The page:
Genetically modified sea cucumbers could soon reveal secrets about their medicinal benefits and weird abilities to regenerate organs and dissolve themselves at death, after Chinese scientists found a way to mass produce the phallic-looking creature. Sea cucumbers are marine animals mostly found in the Asia Pacific region. They have leathery skin and an elongated cylindrical body. They are called sea cucumbers because they look like cucumbers (apparently).
The white sea cucumber is one of the world's most expensive foods. It has been a delicacy in China for thousands of years and it costs more than gold per gram, the South China Morning Post reports. The reason for this is their rarity – their white colour comes from rare mutations that only occur in one in every 200,000 sea cucumbers. The trait is not passed on to the offspring and the lack of camouflage means they often die young, meaning breeding them is neigh on impossible.
They are eaten fresh or in dried form in various cuisines but in most dishes they have a slippery texture. On their own they are tasteless and bland, but are infused with flavour during the cooking process.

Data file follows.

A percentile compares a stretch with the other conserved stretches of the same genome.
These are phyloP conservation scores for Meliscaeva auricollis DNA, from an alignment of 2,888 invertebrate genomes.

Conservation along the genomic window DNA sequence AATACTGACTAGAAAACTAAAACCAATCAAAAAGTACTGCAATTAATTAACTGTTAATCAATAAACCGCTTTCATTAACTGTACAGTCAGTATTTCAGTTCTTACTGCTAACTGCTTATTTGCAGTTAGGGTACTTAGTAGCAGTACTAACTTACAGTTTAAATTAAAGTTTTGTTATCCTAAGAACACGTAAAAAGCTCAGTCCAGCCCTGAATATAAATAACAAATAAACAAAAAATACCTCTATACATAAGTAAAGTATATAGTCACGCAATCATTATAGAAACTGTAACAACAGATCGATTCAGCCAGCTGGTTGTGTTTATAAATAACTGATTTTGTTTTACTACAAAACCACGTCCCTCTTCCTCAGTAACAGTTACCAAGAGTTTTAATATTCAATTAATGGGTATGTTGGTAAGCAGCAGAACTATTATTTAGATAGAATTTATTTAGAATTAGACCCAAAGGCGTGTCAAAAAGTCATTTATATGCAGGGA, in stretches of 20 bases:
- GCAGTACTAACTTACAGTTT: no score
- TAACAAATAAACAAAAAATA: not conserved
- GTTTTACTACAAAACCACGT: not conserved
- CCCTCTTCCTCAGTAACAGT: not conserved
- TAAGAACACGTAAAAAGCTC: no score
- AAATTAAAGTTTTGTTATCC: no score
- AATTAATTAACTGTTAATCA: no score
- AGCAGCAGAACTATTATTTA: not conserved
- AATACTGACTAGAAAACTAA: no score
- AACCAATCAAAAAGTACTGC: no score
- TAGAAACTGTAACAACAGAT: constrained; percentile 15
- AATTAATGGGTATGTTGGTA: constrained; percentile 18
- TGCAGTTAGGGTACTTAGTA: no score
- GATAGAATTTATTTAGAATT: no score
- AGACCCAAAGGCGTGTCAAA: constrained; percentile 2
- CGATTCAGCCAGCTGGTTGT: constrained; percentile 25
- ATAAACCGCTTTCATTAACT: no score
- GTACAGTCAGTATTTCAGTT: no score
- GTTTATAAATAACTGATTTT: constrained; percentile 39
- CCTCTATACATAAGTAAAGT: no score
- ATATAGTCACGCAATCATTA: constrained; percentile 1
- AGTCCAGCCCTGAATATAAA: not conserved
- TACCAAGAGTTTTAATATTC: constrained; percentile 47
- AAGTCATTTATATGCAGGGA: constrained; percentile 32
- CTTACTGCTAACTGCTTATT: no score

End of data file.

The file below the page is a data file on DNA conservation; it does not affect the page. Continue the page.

In China, white sea cucumbers weighing 200g sell for more than 100,000 yuan (£10,300). Some believe they have medicinal value – being able to cure cancer, for example.
Yang Hongsheng, Chinese Academy of Sciences' Institute of Oceanology in Qingdao, said the reason behind the research to mass produce the creature is not for the dinner table, but because it "may hold the key to solving many mysteries of marine biology". Some of the weird behaviours of sea cucumbers include their ability to eject their internal organs as a defense mechanism, and later regenerate them, as well as releasing a chemical which dissolves their bodies at the end of their lives, leaving no trace.
To study the sea cucumber, Yang and his team produced the first genetic map of the creature. From this they were able to modify the gene responsible for albinism and produce 150 million baby white sea cucumbers. They now plan to carry out further research to see if white sea cucumbers have any medicinal benefit. Yang noted he could not precisely estimate the future market price of the sea cucumber.